Women's Pictures - Kathryn Bigelow's Strange Days

On April 29th, 1992, the Rodney King verdict set Los Angeles on fire. Over 6 days, crowds rioted in South Central LA, protesting the acquittal of four LAPD officers who had been videotaped beating a black man. This was not LA's first race riot, but it came at a fraught time for the city, when the skyscrapers that were supposed to signal the start of a new era of prosperity loomed over widening economic and social gaps. By May 4th, it was clear that though the riots had "officially" ended, they had left a scar on the psyche of the city. Over the next few years, that scar would surface in one of Los Angeles's most prominent exports: film. After the Rodney King riots ended, a series of scifi blockbusters - including Kathryn Bigelow's Strange Days - took to the streets of LA to predict the worst for the city's future.

Strange Days (another collaboration between Kathryn Bigelow and ex-husband James Cameron) is part of a group of dystopian action thrillers that cropped up in the wake of the Rodney King Riots. Escape from LADemolition Man, and Strange Days used their futuristic settings to do what science fiction does best: they created an allegory for contemporary fears about violence, inequity, and police brutality. 

Los Angeles is a good setting for a dystopia. Unlike New York City, America's Melting Pot, where people from different socioeconomic backgrounds intermingle on the street, Los Angeles is more a series of villages connected by highways. In LA, communities whose names are synonymous with wealth and prestige set their gates a handful of miles from infamously poor neighborhoods. But the two worlds never meet.

According to the movies, only three groups travel between these separate-but-unequal islands: cops, criminals, and entertainers. Lenny Nero, the protagonist of Strange Days, is all three: an ex-cop turned con-man who sells recorded memories and emotions via a "SQUID" machine - data discs that play directly in your cerebral cortex. When an anonymous donor leaves Nero a clip of his friend's rape and murder on New Year's Eve 1999, Nero and his friend Mace (Angela Bassett) get pulled into a plot that involves murdered rappers, police coverups, music producers, and Nero's lost love (Juliette Lewis). But bubbling under this detective story is a growing sense of unrest between police and the populace.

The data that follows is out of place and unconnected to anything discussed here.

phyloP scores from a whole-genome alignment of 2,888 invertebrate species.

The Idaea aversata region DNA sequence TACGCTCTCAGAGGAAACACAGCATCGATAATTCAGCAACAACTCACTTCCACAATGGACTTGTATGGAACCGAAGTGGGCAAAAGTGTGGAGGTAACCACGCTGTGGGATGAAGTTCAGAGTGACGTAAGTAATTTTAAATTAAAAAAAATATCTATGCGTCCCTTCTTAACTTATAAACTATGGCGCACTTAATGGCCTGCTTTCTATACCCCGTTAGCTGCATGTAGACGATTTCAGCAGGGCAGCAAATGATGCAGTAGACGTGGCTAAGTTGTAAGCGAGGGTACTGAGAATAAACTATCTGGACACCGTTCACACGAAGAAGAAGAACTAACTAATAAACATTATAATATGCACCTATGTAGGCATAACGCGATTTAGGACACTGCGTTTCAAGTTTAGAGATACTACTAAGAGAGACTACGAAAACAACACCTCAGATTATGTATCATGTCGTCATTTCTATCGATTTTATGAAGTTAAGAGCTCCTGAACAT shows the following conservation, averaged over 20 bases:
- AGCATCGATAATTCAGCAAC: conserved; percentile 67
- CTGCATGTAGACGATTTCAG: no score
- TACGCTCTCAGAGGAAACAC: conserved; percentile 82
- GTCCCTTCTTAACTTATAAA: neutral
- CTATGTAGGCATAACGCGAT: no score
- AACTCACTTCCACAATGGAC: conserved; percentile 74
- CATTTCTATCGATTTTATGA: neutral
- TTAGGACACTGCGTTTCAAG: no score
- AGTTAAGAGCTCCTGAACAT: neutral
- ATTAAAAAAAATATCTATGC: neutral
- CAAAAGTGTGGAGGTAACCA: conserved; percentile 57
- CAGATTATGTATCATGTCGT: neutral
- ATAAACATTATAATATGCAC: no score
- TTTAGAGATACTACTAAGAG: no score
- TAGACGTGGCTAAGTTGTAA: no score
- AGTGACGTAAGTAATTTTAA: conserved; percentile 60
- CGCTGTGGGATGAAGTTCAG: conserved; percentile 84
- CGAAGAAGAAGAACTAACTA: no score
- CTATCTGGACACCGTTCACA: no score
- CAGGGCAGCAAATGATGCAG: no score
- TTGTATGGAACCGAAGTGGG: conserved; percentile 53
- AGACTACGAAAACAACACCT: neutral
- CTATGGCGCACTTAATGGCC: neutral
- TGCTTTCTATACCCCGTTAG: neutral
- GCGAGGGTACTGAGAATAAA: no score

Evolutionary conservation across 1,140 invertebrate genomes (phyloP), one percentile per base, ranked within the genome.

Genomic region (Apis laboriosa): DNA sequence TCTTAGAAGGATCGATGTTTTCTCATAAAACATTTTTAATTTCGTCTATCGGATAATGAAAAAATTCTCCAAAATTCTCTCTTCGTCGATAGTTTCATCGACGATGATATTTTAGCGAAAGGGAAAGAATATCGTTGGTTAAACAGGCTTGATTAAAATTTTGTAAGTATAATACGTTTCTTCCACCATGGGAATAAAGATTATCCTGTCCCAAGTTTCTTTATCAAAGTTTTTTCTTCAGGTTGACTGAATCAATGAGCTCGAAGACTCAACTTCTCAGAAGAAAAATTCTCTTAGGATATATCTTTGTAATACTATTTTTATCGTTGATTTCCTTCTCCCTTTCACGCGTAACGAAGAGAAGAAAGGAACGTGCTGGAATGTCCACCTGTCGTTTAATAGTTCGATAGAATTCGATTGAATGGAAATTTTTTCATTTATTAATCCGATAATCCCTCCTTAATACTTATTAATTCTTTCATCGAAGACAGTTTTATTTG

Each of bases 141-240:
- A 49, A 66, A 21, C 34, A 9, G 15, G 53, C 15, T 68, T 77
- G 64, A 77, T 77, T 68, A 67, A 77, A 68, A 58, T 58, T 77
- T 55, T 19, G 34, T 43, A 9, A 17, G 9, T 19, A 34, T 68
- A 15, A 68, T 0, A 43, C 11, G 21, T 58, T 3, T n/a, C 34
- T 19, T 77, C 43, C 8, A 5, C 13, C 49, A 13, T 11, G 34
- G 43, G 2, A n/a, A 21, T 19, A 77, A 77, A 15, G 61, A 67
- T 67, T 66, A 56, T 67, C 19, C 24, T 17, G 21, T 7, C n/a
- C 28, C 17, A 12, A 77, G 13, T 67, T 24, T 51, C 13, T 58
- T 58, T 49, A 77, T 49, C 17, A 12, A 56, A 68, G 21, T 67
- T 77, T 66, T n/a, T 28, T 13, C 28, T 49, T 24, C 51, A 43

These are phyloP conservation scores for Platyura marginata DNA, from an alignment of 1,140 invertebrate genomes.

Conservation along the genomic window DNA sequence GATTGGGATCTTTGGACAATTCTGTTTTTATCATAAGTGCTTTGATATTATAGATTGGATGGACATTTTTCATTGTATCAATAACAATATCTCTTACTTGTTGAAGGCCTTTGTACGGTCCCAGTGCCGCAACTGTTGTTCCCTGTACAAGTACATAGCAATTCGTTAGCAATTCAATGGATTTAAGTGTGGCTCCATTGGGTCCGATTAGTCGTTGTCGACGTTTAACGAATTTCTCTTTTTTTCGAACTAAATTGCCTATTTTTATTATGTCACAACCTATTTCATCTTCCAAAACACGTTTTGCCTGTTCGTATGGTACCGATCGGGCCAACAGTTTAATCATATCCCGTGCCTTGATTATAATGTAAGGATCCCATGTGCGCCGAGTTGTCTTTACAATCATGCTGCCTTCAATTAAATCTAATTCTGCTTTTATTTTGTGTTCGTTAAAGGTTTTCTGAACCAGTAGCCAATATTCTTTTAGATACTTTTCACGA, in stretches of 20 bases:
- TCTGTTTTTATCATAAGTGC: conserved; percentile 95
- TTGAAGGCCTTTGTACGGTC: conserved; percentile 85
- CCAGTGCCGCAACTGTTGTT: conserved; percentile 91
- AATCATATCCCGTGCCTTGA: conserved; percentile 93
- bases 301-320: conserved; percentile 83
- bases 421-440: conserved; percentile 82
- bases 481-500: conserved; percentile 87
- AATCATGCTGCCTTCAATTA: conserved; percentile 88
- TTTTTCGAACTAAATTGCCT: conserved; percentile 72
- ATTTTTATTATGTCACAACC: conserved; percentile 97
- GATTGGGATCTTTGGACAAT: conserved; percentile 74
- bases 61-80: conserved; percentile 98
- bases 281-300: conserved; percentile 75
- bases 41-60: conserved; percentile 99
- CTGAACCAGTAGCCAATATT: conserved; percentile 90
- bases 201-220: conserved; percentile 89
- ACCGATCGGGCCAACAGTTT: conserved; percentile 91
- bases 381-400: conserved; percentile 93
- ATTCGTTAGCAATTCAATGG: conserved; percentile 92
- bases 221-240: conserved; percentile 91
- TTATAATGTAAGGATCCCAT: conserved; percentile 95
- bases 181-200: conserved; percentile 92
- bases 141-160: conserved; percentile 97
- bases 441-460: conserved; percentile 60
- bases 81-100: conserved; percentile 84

James Cameron's screenplay sets up a lot of ideas - drug allegory, the nature of memory, police militarization, the right to riot, institutional racism - and it is Kathryn Bigelow's very heavy duty to sort through these themes while also keeping the film on track. Miraculously, she is mostly successful. Though the structure of the script sometimes lags under the weight of its own ideas, Bigelow keeps the film moving at a clipped pace. Her fascination with point of view also becomes literal in Strange Days. the SQUID machines record from first person POV, which Bigelow uses to occasionally comic, often thrilling, and (in one incredibly intense murder scene) chilling effect. By virtue of its technical difficulties, First Person POV can look gimmicky on film, but Bigelow overcomes the difficulties to instead stage a series of fantastic action pieces.